As in the film, the NPC can prioritize certain snapshots over others – say, seeing an ally’s body overrides going to sleep – and if the game features some method of communication between NPCs, then AI can have unique reactions when two of them compare notes about what’s going on. If used cleverly, it could allow for far more complex emergent “reasoning” to develop, like having an NPC in the role of investigator collecting statements from other AI to track the player down. If nothing else, such a system could easily be used to make it so that guards in stealth game recognize when their fellow patrolmen are no longer on their rounds with them.

As for the long-term memory issue? Well, Memento had a solution for that as well:

Memento Remember Sammy Jankis

Tattoos! As most ladies with a tramp stamp know, it’s a reputation system for those who can’t remember what happened last night!

Of course, Shelby’s Solution is just one idea. Something thought up late at night with only a rudimentary understanding of how AI mechanics work. For a problem that doesn’t seem to bother most folks. Though I can’t tell if that’s because they don’t see it, or if the half-decade of stagnation in this area has just made the average gamer give up hope for progress.

But after playing through iteration after iteration of games that utilize more complex NPC roles (stealth games and RPGs probably being the two biggest genres), where the AI never gets noticeably better, I have to try to be proactive here! So if you have any ideas on how developers can create the illusion of memory in a game, why not toss them down below in the comments? Or if you just think I’m off my rocker and this isn’t a problem worth analyzing, well it’s a free space for that as well!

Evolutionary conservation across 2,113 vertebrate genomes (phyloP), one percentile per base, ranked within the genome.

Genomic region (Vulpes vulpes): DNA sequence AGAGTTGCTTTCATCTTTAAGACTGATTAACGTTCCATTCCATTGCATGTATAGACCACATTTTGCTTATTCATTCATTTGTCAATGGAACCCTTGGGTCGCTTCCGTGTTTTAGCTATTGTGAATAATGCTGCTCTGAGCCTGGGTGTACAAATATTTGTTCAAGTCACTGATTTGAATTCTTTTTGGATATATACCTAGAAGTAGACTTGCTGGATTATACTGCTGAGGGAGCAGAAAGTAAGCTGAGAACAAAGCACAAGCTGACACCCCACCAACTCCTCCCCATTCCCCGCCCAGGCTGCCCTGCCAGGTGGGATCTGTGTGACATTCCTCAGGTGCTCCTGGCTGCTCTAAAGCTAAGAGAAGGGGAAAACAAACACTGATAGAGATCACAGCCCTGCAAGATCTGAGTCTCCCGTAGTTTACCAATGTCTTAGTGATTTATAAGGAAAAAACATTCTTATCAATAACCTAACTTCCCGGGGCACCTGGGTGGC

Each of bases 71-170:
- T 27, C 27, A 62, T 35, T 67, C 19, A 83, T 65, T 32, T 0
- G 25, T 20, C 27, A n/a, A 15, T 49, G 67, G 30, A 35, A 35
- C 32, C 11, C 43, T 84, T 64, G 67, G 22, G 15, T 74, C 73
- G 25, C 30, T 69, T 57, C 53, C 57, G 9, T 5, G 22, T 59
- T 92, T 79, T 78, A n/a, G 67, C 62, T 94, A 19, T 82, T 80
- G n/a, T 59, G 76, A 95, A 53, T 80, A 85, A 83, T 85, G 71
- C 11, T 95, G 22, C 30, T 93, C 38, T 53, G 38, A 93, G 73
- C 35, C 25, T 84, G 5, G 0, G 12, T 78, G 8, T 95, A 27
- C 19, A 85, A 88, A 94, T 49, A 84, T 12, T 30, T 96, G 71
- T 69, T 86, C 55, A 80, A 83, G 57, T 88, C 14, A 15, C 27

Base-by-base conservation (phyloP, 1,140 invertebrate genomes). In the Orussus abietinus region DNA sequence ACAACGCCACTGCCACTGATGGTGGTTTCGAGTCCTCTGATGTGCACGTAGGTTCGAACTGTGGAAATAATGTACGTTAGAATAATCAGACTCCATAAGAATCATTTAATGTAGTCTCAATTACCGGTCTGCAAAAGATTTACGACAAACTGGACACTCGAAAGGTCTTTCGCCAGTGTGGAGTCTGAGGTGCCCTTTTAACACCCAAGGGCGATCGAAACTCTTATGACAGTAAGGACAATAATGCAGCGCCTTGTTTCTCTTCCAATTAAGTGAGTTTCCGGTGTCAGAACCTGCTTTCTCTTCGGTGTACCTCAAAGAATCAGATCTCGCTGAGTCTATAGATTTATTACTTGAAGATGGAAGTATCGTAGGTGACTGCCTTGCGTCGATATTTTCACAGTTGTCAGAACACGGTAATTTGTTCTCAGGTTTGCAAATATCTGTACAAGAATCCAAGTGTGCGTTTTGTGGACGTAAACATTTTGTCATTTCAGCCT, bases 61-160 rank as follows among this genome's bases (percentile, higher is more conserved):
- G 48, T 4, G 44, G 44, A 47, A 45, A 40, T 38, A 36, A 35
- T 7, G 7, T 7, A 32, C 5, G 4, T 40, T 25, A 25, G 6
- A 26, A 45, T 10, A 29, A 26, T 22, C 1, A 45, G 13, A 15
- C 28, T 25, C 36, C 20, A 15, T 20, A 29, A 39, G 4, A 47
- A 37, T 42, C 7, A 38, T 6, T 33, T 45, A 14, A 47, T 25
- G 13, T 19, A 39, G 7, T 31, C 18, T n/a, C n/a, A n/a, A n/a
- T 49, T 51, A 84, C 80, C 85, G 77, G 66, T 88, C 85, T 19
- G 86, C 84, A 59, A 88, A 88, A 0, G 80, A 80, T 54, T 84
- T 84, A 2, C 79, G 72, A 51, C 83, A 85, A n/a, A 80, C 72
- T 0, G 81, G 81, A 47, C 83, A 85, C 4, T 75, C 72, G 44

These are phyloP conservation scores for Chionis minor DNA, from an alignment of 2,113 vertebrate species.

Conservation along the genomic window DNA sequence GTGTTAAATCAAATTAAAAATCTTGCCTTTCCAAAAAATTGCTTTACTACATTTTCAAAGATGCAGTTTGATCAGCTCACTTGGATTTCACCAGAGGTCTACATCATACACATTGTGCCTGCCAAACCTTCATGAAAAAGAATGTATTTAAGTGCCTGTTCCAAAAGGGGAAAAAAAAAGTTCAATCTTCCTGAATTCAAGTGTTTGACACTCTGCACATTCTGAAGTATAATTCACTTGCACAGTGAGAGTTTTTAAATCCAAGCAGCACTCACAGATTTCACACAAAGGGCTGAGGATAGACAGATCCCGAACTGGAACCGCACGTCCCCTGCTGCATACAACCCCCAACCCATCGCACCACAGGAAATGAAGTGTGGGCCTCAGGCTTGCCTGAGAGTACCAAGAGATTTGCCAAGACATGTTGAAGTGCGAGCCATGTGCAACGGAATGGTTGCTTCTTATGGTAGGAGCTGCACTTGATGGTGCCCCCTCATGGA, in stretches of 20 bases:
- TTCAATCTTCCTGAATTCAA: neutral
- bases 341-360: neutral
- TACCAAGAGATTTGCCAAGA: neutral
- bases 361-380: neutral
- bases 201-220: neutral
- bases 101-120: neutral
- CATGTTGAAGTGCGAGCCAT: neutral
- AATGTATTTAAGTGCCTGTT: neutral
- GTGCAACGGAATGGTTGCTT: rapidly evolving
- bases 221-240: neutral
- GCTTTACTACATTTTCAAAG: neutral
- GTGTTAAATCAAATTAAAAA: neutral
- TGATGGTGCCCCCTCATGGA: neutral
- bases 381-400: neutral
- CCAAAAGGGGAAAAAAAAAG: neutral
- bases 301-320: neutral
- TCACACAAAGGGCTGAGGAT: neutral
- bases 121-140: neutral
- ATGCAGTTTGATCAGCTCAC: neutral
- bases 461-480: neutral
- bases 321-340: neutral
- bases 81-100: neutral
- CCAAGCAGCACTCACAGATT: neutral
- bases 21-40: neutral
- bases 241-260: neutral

The point is, I’d like to live up to my new title, and get a dialogue going.

Great Deku Tree Legend of Zelda Ocarin of Time

Most likely with some form of talkative tree.

So, until next time! When I’ll either conclude, or build up to a conclusion, this now massive series with a discussion of the opposite of the mind, that beautiful thing we call: The Body!

Dark Souls VS. Skyrim – Part 3 – Space is the Place


January 8th, 2012 at 3:54 am

To trace the place that is space like an ace.

So LAST TIME, I spent about a thousand words or so explaining stuff before getting to the danged point. But at least I was thorough, and ended up making a major point pretty early on in that intro, and it’s what we’re going delving into this time around: the space a game is set in defines it.